The National Park Service provides fishing opportunities for wild native species in their natural environment. Congress established the National Park Service to protect and preserve outstanding examples of our nation’s natural and cultural resources. That mission requires that the NPS manage those areas to conserve native species and natural ecosystem processes unimpaired for present and future generations. Opportunities abound outside national parks to fish for non-native fish or even abundant, artificially stocked native fish.

Won't Keeping Non-Native Reduce My Opportunity to Catch Fish?

Not usually. Keeping non-native fish may reduce your chances of catching that nonnative species within that lake or stream in the future, but it will potentially enhance your opportunity to catch a native fish there. Nonnative fish are typically stocked into or invade native fish habitat. Stocking of non-natives was often done under the misconception that non-native fish could co-exist with native species and that there would be twice as many fish available to recreational anglers. This is seldom the case. Non-native species typically displace native species or greatly reduce their numbers. Removal of non-native fish can help native fish regain a finhold in their own habitat and enhance angling opportunities for native species. When protected from competition with non-native species, native species are often abundant.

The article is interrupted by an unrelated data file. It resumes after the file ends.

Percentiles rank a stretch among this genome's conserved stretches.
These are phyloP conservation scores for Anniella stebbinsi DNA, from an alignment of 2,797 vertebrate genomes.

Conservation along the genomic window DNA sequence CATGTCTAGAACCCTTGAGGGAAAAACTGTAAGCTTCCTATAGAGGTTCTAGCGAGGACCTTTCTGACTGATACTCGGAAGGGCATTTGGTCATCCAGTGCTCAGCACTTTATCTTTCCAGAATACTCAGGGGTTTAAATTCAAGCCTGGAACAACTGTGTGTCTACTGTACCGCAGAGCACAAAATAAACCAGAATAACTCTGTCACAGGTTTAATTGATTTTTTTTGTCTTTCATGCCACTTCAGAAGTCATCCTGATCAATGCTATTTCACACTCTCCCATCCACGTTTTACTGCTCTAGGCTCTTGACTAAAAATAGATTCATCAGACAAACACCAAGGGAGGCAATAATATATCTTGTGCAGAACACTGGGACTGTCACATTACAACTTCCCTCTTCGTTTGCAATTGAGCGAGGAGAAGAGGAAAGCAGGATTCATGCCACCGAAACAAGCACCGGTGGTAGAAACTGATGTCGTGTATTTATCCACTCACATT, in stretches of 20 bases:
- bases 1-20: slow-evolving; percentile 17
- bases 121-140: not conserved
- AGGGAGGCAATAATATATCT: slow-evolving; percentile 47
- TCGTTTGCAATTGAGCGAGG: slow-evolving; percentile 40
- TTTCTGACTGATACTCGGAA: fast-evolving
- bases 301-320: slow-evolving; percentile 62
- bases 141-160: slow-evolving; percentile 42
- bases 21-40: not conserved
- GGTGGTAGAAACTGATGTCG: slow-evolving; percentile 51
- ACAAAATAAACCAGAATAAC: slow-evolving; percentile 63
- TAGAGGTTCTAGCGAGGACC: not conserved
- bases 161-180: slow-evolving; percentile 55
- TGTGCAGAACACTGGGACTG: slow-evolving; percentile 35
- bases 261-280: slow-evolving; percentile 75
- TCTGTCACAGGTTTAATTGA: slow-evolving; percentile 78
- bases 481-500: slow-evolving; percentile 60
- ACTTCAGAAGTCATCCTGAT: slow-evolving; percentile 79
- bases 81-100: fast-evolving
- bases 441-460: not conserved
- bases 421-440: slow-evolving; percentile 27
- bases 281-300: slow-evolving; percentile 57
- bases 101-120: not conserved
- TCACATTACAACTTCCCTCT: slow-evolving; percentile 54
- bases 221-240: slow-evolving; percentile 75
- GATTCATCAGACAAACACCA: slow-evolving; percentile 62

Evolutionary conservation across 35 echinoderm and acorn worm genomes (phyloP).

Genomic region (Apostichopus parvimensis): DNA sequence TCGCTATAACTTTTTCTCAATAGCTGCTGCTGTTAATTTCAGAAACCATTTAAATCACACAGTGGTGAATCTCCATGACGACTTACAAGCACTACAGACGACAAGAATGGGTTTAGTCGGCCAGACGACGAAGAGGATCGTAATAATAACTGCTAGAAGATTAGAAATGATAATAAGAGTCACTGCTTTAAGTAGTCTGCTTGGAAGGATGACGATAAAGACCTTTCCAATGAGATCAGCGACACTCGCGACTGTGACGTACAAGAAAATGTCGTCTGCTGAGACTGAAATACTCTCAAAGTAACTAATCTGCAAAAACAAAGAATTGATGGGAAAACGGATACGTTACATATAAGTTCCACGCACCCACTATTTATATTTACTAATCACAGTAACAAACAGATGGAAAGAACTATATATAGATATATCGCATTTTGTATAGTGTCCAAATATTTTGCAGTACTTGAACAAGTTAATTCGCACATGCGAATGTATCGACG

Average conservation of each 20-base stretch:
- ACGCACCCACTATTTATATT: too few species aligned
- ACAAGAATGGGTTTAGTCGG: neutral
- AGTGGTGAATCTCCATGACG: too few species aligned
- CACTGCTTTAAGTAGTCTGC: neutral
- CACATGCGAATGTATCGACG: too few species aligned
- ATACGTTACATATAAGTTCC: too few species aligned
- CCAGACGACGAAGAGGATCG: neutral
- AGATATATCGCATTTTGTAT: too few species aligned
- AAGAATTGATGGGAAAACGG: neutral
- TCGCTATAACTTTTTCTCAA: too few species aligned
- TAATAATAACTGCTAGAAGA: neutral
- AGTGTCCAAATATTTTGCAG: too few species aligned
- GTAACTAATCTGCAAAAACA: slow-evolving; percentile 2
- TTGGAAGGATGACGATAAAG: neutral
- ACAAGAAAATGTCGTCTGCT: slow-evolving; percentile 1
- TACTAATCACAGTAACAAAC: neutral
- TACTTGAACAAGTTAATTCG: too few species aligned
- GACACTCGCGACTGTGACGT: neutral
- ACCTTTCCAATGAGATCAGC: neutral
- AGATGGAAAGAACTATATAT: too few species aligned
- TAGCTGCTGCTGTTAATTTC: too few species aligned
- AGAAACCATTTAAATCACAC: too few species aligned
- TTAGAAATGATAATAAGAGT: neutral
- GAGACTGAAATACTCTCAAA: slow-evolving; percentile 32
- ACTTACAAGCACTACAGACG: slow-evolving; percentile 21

Important Elements of Successful Catch & Release Fishing


Landing the Fish

Handling your Catch

Hook Removal

Reviving your Catch